A new court has been launched in the US state of Nevada, designed specifically to direct gambling addicts into treatment.
The Clark County court was set up following an amendment to the Nevada Revised Statutes Chapter 458A, which opened the possibility of allowing defendants in criminal cases to enter a gambling treatment program, rather than go to jail, providing a judge thinks they are suitable.
Judge Cheryl Moss, who had played a major role in persuading lawmakers to create the new judicial pathway, has been appointed to lead the court, which has been designed to work in the same way as a number of other specialist courts in the county, such as those dealing with veterans, mental health, drugs, felony DUI and family drug treatment.
But the new court has been a long time coming. The original bill providing for its establishment was signed by Gov. Jim Gibbons in October 2009, and it has taken over nine years for the court to be activated, with the first three cases heard in late November.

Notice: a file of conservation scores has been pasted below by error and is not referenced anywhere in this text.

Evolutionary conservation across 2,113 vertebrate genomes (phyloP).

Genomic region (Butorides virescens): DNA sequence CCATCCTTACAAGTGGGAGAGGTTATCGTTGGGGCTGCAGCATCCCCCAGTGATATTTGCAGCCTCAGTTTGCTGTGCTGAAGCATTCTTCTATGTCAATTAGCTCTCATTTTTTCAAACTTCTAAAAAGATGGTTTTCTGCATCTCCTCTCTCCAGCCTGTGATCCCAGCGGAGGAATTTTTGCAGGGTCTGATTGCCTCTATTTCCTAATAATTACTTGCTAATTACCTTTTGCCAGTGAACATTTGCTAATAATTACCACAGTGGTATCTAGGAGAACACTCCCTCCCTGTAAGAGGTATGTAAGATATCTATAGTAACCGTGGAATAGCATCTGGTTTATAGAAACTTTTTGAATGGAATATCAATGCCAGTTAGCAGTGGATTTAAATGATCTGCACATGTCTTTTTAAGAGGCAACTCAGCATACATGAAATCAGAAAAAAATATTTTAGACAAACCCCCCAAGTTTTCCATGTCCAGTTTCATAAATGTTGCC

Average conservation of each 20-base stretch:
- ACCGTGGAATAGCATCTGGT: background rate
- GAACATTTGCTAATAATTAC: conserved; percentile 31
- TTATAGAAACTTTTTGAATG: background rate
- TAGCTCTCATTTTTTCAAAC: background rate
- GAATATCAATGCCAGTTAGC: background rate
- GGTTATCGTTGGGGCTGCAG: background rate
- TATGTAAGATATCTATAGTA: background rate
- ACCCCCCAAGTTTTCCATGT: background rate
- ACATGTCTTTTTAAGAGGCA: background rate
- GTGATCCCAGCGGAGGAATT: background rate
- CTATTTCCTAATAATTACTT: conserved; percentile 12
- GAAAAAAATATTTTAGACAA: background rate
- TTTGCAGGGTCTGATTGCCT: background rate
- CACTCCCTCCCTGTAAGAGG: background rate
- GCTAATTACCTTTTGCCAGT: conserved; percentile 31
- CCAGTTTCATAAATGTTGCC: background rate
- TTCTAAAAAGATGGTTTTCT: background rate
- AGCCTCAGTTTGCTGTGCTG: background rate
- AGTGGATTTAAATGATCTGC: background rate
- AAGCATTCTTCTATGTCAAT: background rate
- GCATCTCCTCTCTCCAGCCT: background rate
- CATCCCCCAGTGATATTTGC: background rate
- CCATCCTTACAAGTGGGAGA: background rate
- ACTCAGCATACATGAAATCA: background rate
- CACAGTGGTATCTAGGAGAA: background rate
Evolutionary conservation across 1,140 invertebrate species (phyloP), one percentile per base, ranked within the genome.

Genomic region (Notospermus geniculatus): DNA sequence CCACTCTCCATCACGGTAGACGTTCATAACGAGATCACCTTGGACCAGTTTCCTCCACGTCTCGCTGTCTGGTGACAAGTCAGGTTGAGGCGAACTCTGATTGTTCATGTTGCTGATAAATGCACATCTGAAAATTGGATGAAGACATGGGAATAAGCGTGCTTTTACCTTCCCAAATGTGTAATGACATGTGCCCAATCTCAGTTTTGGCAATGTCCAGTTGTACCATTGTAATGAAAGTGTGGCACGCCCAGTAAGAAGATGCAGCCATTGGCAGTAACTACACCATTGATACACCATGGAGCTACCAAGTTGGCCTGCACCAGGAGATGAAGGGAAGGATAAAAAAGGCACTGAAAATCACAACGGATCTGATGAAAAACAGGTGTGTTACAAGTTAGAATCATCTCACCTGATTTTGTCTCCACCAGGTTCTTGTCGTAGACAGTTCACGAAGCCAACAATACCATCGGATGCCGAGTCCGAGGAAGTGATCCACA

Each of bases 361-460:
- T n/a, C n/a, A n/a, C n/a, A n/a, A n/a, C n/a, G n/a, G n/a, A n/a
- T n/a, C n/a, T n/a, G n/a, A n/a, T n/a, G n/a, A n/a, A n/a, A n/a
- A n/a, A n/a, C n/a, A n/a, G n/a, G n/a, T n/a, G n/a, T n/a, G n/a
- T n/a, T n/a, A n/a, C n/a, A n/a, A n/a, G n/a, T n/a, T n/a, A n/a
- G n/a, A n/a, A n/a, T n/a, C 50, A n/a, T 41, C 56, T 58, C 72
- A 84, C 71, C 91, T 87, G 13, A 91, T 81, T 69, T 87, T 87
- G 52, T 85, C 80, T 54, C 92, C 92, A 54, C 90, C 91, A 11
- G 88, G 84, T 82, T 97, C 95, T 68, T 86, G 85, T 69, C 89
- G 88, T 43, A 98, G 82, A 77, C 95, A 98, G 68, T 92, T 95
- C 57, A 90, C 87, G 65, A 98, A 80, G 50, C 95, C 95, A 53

Defendants may be referred to the Gambling Treatment Diversion program if they plead guilty to certain crimes, such as theft, and if the evidence suggests that the crime was committed to fund or assist that individual’s gambling habit. Defendants who plead guilty to violent crimes, crimes committed against a child or sexual offenses will not be eligible.
Eligible defendants must be seen by a qualified counsellor to confirm that they have a gambling problem and will then be referred to a therapy program. As part of the program, they must also commit to appearing in court every week and to pay a $1500 administration fee.
Speaking about the new program, Judge Moss said that she was hopeful that it would have a big effect on tackling gambling related crime:
“I’m excited about this one being the first in the state, and I hope to get one set up in Reno. But I also look forward to the first one to get through the program successfully. That’ll be a great day.”
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